This article explores themes of belonging and attachment in veterans who transition from the military into higher education.
Feelings of belonging factor importantly in college student retention and degree completion; for student veterans, these feelings are strongly associated with college adjustment. The experiences of student veterans in higher education continues to be an area of inquiry, as favorable expansions to GI Bill benefits ease access pathways and institutions adopt support services specific to their veteran and military populations. Despite a wealth of research, explicit investigations into identity conflict and cultural incongruence as aspects of student veterans’ postsecondary experiences are less frequent. This article shares findings from the interview portion of a three-phrase, mixed-methods study with student veterans currently enrolled in, or recently graduated from, four-year colleges and universities in the United States. The study investigated the degree to which 10 diverse undergraduate student veterans aligned their identities as similar to typical military servicemembers, student veterans, and college students using an adapted approach from Mael and Tetrick’s (1992) Identification with a Psychological Group instrument. Results reveal complexity in their identity alignment as well as an acute awareness of the identity negotiations they experience in repatriating from the military into civilian culture largely and higher education culture specifically. The findings support previous scholarship by reiterating the multifaceted nature of identity association for student veterans and underscoring the importance of recognizing diversity among student veterans. Finally, this study adds uniquely to veterans studies research by attending to the ways some student veterans deliberately curate identity performances with faculty and college peers.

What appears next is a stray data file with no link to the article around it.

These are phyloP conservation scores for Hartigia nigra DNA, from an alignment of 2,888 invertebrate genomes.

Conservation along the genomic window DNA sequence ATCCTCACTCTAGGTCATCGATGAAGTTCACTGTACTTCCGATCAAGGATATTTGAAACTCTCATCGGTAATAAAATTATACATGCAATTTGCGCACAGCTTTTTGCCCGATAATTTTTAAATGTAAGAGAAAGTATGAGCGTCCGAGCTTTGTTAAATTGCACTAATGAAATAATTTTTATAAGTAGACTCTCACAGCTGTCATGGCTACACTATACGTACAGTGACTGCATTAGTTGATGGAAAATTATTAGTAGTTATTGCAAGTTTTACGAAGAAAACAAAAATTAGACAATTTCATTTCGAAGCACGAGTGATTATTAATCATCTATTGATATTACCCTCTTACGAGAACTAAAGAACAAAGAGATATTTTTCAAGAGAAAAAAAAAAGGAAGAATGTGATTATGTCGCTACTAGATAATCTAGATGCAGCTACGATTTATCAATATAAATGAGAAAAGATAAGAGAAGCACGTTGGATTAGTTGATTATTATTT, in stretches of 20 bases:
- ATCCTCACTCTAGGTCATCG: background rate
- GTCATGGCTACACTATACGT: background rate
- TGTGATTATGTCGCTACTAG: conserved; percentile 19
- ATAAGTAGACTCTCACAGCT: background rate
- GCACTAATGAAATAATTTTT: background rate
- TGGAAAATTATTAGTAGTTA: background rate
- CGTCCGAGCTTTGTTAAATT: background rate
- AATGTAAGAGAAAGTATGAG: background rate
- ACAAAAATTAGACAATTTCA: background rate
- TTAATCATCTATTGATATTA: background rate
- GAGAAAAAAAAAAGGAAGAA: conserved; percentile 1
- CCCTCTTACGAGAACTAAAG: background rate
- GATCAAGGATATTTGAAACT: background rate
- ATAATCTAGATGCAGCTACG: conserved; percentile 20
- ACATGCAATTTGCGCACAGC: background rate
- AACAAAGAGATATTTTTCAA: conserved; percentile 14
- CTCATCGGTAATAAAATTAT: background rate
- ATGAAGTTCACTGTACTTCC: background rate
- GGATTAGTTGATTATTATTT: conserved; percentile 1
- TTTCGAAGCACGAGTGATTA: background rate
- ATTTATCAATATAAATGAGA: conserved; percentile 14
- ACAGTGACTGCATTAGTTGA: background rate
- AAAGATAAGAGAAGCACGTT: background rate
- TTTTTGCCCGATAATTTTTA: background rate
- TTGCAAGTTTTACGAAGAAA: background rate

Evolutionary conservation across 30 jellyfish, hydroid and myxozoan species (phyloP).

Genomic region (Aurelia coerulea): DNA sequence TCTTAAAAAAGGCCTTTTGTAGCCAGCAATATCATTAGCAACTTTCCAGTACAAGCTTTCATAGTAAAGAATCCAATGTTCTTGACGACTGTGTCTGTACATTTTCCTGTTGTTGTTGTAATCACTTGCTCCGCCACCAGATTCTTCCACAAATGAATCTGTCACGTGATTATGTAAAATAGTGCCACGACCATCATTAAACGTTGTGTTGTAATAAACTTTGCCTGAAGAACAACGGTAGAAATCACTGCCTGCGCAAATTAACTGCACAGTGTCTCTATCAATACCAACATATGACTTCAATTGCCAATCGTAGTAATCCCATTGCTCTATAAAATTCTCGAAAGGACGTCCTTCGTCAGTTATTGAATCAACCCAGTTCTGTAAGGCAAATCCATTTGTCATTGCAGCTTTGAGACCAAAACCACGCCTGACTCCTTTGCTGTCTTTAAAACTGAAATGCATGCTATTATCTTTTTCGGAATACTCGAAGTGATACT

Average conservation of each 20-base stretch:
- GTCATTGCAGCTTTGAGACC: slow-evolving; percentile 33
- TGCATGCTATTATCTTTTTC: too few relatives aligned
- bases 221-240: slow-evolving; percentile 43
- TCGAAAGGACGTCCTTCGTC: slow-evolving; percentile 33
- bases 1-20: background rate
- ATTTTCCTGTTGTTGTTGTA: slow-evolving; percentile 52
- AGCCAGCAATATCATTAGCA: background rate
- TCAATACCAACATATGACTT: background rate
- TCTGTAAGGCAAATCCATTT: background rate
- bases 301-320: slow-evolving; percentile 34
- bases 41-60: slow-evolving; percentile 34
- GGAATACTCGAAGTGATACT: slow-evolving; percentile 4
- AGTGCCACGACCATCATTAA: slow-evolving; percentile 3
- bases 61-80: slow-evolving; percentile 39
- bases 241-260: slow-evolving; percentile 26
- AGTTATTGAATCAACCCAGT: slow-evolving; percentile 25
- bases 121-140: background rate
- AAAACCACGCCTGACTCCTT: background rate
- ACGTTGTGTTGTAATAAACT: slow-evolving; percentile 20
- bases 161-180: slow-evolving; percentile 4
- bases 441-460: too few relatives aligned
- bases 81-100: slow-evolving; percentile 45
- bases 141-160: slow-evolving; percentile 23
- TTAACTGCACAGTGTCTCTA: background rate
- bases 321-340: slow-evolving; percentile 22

Hinton, C. E. (2020). “I Just Don’t Like to Have My Car Marked”: Nuancing Identity Attachments and Belonging in Student Veterans. Journal of Veterans Studies, 6(3), 84–100. DOI: http://doi.org/10.21061/jvs.v6i3.211